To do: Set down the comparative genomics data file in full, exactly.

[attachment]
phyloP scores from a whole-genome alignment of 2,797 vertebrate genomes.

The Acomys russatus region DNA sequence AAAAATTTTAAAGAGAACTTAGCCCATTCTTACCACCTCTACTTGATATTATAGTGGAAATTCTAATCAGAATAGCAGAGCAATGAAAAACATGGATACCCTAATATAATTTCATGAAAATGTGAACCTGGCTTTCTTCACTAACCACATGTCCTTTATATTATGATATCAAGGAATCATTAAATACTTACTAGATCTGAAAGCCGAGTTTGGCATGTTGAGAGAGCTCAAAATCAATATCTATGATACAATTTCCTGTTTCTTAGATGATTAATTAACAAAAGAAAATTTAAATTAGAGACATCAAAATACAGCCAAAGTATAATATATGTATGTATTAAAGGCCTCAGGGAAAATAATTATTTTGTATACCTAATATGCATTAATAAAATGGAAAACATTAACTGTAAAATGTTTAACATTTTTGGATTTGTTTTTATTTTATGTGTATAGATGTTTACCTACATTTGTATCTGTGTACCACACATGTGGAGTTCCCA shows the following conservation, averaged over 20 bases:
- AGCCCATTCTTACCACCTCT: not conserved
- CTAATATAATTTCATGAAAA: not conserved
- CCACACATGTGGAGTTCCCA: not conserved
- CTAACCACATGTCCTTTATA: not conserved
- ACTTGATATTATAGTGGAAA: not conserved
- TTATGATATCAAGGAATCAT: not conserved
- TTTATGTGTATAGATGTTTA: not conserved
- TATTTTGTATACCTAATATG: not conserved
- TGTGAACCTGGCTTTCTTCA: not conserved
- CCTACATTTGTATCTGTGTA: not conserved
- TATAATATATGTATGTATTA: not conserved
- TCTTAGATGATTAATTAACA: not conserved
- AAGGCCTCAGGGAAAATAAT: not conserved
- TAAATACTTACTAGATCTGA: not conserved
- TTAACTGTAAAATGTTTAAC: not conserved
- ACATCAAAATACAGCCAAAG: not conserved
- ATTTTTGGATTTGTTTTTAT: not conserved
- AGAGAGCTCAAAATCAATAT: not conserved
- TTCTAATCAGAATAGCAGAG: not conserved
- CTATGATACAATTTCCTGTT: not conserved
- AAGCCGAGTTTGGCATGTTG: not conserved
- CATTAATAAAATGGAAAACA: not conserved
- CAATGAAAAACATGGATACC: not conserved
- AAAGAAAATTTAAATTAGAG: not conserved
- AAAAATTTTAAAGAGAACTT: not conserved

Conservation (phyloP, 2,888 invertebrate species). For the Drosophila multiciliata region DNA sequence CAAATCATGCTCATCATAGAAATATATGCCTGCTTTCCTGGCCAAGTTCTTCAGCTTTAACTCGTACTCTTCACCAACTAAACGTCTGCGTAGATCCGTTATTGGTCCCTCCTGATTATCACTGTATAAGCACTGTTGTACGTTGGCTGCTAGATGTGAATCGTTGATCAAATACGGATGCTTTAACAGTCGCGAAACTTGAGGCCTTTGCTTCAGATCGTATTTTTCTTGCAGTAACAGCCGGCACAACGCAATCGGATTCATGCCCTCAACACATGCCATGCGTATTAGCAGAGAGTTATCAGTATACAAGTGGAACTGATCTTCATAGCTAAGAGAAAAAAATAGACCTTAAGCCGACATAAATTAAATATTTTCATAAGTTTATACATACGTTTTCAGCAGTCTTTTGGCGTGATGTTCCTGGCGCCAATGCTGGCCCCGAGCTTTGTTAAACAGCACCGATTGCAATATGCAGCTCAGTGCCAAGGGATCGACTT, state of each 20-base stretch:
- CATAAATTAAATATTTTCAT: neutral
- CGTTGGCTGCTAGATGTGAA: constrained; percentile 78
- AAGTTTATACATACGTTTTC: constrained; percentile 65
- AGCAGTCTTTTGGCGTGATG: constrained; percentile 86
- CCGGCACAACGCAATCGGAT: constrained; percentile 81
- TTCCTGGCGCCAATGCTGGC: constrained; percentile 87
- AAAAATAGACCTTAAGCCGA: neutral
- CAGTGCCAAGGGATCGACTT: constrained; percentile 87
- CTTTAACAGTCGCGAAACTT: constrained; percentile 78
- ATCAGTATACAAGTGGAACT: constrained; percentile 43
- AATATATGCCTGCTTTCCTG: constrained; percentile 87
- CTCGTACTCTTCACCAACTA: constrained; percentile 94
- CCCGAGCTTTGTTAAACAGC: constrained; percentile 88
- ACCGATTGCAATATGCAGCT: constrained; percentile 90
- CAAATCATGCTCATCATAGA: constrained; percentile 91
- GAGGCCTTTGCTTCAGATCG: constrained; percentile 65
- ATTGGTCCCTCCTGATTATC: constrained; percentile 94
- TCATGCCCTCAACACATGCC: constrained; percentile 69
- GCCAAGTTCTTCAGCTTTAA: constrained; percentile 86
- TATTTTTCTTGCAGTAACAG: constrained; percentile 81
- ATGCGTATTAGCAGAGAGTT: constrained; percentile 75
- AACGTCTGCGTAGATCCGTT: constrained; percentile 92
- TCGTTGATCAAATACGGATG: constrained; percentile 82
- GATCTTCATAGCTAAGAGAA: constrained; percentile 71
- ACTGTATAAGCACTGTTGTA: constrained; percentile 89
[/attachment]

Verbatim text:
phyloP scores from a whole-genome alignment of 2,797 vertebrate genomes.

The Acomys russatus region DNA sequence AAAAATTTTAAAGAGAACTTAGCCCATTCTTACCACCTCTACTTGATATTATAGTGGAAATTCTAATCAGAATAGCAGAGCAATGAAAAACATGGATACCCTAATATAATTTCATGAAAATGTGAACCTGGCTTTCTTCACTAACCACATGTCCTTTATATTATGATATCAAGGAATCATTAAATACTTACTAGATCTGAAAGCCGAGTTTGGCATGTTGAGAGAGCTCAAAATCAATATCTATGATACAATTTCCTGTTTCTTAGATGATTAATTAACAAAAGAAAATTTAAATTAGAGACATCAAAATACAGCCAAAGTATAATATATGTATGTATTAAAGGCCTCAGGGAAAATAATTATTTTGTATACCTAATATGCATTAATAAAATGGAAAACATTAACTGTAAAATGTTTAACATTTTTGGATTTGTTTTTATTTTATGTGTATAGATGTTTACCTACATTTGTATCTGTGTACCACACATGTGGAGTTCCCA shows the following conservation, averaged over 20 bases:
- AGCCCATTCTTACCACCTCT: not conserved
- CTAATATAATTTCATGAAAA: not conserved
- CCACACATGTGGAGTTCCCA: not conserved
- CTAACCACATGTCCTTTATA: not conserved
- ACTTGATATTATAGTGGAAA: not conserved
- TTATGATATCAAGGAATCAT: not conserved
- TTTATGTGTATAGATGTTTA: not conserved
- TATTTTGTATACCTAATATG: not conserved
- TGTGAACCTGGCTTTCTTCA: not conserved
- CCTACATTTGTATCTGTGTA: not conserved
- TATAATATATGTATGTATTA: not conserved
- TCTTAGATGATTAATTAACA: not conserved
- AAGGCCTCAGGGAAAATAAT: not conserved
- TAAATACTTACTAGATCTGA: not conserved
- TTAACTGTAAAATGTTTAAC: not conserved
- ACATCAAAATACAGCCAAAG: not conserved
- ATTTTTGGATTTGTTTTTAT: not conserved
- AGAGAGCTCAAAATCAATAT: not conserved
- TTCTAATCAGAATAGCAGAG: not conserved
- CTATGATACAATTTCCTGTT: not conserved
- AAGCCGAGTTTGGCATGTTG: not conserved
- CATTAATAAAATGGAAAACA: not conserved
- CAATGAAAAACATGGATACC: not conserved
- AAAGAAAATTTAAATTAGAG: not conserved
- AAAAATTTTAAAGAGAACTT: not conserved

Conservation (phyloP, 2,888 invertebrate species). For the Drosophila multiciliata region DNA sequence CAAATCATGCTCATCATAGAAATATATGCCTGCTTTCCTGGCCAAGTTCTTCAGCTTTAACTCGTACTCTTCACCAACTAAACGTCTGCGTAGATCCGTTATTGGTCCCTCCTGATTATCACTGTATAAGCACTGTTGTACGTTGGCTGCTAGATGTGAATCGTTGATCAAATACGGATGCTTTAACAGTCGCGAAACTTGAGGCCTTTGCTTCAGATCGTATTTTTCTTGCAGTAACAGCCGGCACAACGCAATCGGATTCATGCCCTCAACACATGCCATGCGTATTAGCAGAGAGTTATCAGTATACAAGTGGAACTGATCTTCATAGCTAAGAGAAAAAAATAGACCTTAAGCCGACATAAATTAAATATTTTCATAAGTTTATACATACGTTTTCAGCAGTCTTTTGGCGTGATGTTCCTGGCGCCAATGCTGGCCCCGAGCTTTGTTAAACAGCACCGATTGCAATATGCAGCTCAGTGCCAAGGGATCGACTT, state of each 20-base stretch:
- CATAAATTAAATATTTTCAT: neutral
- CGTTGGCTGCTAGATGTGAA: constrained; percentile 78
- AAGTTTATACATACGTTTTC: constrained; percentile 65
- AGCAGTCTTTTGGCGTGATG: constrained; percentile 86
- CCGGCACAACGCAATCGGAT: constrained; percentile 81
- TTCCTGGCGCCAATGCTGGC: constrained; percentile 87
- AAAAATAGACCTTAAGCCGA: neutral
- CAGTGCCAAGGGATCGACTT: constrained; percentile 87
- CTTTAACAGTCGCGAAACTT: constrained; percentile 78
- ATCAGTATACAAGTGGAACT: constrained; percentile 43
- AATATATGCCTGCTTTCCTG: constrained; percentile 87
- CTCGTACTCTTCACCAACTA: constrained; percentile 94
- CCCGAGCTTTGTTAAACAGC: constrained; percentile 88
- ACCGATTGCAATATGCAGCT: constrained; percentile 90
- CAAATCATGCTCATCATAGA: constrained; percentile 91
- GAGGCCTTTGCTTCAGATCG: constrained; percentile 65
- ATTGGTCCCTCCTGATTATC: constrained; percentile 94
- TCATGCCCTCAACACATGCC: constrained; percentile 69
- GCCAAGTTCTTCAGCTTTAA: constrained; percentile 86
- TATTTTTCTTGCAGTAACAG: constrained; percentile 81
- ATGCGTATTAGCAGAGAGTT: constrained; percentile 75
- AACGTCTGCGTAGATCCGTT: constrained; percentile 92
- TCGTTGATCAAATACGGATG: constrained; percentile 82
- GATCTTCATAGCTAAGAGAA: constrained; percentile 71
- ACTGTATAAGCACTGTTGTA: constrained; percentile 89